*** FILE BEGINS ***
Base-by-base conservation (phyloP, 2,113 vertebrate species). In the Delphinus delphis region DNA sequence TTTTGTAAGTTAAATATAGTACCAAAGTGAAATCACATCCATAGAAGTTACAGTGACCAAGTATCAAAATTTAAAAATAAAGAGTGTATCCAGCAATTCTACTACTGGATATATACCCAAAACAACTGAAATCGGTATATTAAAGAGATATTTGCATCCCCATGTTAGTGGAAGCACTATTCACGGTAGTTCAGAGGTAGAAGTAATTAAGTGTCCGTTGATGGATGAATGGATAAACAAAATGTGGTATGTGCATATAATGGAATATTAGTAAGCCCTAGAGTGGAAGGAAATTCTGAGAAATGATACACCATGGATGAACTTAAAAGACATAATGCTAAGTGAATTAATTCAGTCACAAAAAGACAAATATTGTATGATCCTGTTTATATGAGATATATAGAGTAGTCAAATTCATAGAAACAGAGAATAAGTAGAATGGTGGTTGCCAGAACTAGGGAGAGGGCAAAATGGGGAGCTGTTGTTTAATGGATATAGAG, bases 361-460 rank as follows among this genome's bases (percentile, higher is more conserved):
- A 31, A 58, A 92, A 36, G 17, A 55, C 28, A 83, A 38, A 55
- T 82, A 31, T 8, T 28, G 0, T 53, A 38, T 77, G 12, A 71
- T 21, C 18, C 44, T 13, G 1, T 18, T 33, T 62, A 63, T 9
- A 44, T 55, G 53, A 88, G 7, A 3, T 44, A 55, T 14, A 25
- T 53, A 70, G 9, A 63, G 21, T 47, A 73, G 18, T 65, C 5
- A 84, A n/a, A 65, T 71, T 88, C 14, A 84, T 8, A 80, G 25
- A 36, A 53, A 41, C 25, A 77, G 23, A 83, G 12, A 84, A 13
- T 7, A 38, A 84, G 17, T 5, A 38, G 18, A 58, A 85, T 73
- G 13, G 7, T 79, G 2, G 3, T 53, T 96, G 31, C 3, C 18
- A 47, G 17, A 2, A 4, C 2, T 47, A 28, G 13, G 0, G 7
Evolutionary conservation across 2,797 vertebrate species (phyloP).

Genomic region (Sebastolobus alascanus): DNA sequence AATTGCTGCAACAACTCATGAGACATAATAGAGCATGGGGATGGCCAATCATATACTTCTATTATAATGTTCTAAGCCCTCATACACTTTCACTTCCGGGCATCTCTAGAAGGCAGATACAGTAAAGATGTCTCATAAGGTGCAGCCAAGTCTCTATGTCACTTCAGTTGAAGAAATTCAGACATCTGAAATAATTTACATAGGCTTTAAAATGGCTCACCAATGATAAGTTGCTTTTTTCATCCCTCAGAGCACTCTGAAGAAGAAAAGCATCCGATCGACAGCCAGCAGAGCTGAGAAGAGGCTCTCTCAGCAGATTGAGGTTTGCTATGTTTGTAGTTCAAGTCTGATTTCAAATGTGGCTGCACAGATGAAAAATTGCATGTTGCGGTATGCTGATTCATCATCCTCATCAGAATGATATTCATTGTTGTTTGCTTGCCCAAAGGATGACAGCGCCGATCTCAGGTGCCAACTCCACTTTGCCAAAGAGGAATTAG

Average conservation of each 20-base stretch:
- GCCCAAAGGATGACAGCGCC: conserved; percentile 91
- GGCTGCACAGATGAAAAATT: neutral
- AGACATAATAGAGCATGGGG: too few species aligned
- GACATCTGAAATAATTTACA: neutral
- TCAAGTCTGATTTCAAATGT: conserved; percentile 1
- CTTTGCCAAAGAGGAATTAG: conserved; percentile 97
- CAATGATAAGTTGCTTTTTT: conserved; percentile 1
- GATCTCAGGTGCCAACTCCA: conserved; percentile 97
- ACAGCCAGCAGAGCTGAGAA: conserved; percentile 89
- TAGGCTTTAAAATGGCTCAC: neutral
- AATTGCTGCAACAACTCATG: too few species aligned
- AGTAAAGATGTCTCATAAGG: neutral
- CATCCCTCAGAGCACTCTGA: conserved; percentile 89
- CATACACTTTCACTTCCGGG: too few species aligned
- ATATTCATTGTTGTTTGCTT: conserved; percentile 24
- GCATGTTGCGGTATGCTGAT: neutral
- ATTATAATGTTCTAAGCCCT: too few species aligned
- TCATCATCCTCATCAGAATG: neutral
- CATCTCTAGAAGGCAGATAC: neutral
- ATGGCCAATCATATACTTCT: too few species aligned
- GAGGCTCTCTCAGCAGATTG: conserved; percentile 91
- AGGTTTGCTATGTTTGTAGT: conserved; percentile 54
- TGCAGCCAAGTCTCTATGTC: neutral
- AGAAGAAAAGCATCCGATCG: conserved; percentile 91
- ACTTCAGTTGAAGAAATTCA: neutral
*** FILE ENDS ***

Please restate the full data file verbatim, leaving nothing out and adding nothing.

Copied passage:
Base-by-base conservation (phyloP, 2,113 vertebrate species). In the Delphinus delphis region DNA sequence TTTTGTAAGTTAAATATAGTACCAAAGTGAAATCACATCCATAGAAGTTACAGTGACCAAGTATCAAAATTTAAAAATAAAGAGTGTATCCAGCAATTCTACTACTGGATATATACCCAAAACAACTGAAATCGGTATATTAAAGAGATATTTGCATCCCCATGTTAGTGGAAGCACTATTCACGGTAGTTCAGAGGTAGAAGTAATTAAGTGTCCGTTGATGGATGAATGGATAAACAAAATGTGGTATGTGCATATAATGGAATATTAGTAAGCCCTAGAGTGGAAGGAAATTCTGAGAAATGATACACCATGGATGAACTTAAAAGACATAATGCTAAGTGAATTAATTCAGTCACAAAAAGACAAATATTGTATGATCCTGTTTATATGAGATATATAGAGTAGTCAAATTCATAGAAACAGAGAATAAGTAGAATGGTGGTTGCCAGAACTAGGGAGAGGGCAAAATGGGGAGCTGTTGTTTAATGGATATAGAG, bases 361-460 rank as follows among this genome's bases (percentile, higher is more conserved):
- A 31, A 58, A 92, A 36, G 17, A 55, C 28, A 83, A 38, A 55
- T 82, A 31, T 8, T 28, G 0, T 53, A 38, T 77, G 12, A 71
- T 21, C 18, C 44, T 13, G 1, T 18, T 33, T 62, A 63, T 9
- A 44, T 55, G 53, A 88, G 7, A 3, T 44, A 55, T 14, A 25
- T 53, A 70, G 9, A 63, G 21, T 47, A 73, G 18, T 65, C 5
- A 84, A n/a, A 65, T 71, T 88, C 14, A 84, T 8, A 80, G 25
- A 36, A 53, A 41, C 25, A 77, G 23, A 83, G 12, A 84, A 13
- T 7, A 38, A 84, G 17, T 5, A 38, G 18, A 58, A 85, T 73
- G 13, G 7, T 79, G 2, G 3, T 53, T 96, G 31, C 3, C 18
- A 47, G 17, A 2, A 4, C 2, T 47, A 28, G 13, G 0, G 7
Evolutionary conservation across 2,797 vertebrate species (phyloP).

Genomic region (Sebastolobus alascanus): DNA sequence AATTGCTGCAACAACTCATGAGACATAATAGAGCATGGGGATGGCCAATCATATACTTCTATTATAATGTTCTAAGCCCTCATACACTTTCACTTCCGGGCATCTCTAGAAGGCAGATACAGTAAAGATGTCTCATAAGGTGCAGCCAAGTCTCTATGTCACTTCAGTTGAAGAAATTCAGACATCTGAAATAATTTACATAGGCTTTAAAATGGCTCACCAATGATAAGTTGCTTTTTTCATCCCTCAGAGCACTCTGAAGAAGAAAAGCATCCGATCGACAGCCAGCAGAGCTGAGAAGAGGCTCTCTCAGCAGATTGAGGTTTGCTATGTTTGTAGTTCAAGTCTGATTTCAAATGTGGCTGCACAGATGAAAAATTGCATGTTGCGGTATGCTGATTCATCATCCTCATCAGAATGATATTCATTGTTGTTTGCTTGCCCAAAGGATGACAGCGCCGATCTCAGGTGCCAACTCCACTTTGCCAAAGAGGAATTAG

Average conservation of each 20-base stretch:
- GCCCAAAGGATGACAGCGCC: conserved; percentile 91
- GGCTGCACAGATGAAAAATT: neutral
- AGACATAATAGAGCATGGGG: too few species aligned
- GACATCTGAAATAATTTACA: neutral
- TCAAGTCTGATTTCAAATGT: conserved; percentile 1
- CTTTGCCAAAGAGGAATTAG: conserved; percentile 97
- CAATGATAAGTTGCTTTTTT: conserved; percentile 1
- GATCTCAGGTGCCAACTCCA: conserved; percentile 97
- ACAGCCAGCAGAGCTGAGAA: conserved; percentile 89
- TAGGCTTTAAAATGGCTCAC: neutral
- AATTGCTGCAACAACTCATG: too few species aligned
- AGTAAAGATGTCTCATAAGG: neutral
- CATCCCTCAGAGCACTCTGA: conserved; percentile 89
- CATACACTTTCACTTCCGGG: too few species aligned
- ATATTCATTGTTGTTTGCTT: conserved; percentile 24
- GCATGTTGCGGTATGCTGAT: neutral
- ATTATAATGTTCTAAGCCCT: too few species aligned
- TCATCATCCTCATCAGAATG: neutral
- CATCTCTAGAAGGCAGATAC: neutral
- ATGGCCAATCATATACTTCT: too few species aligned
- GAGGCTCTCTCAGCAGATTG: conserved; percentile 91
- AGGTTTGCTATGTTTGTAGT: conserved; percentile 54
- TGCAGCCAAGTCTCTATGTC: neutral
- AGAAGAAAAGCATCCGATCG: conserved; percentile 91
- ACTTCAGTTGAAGAAATTCA: neutral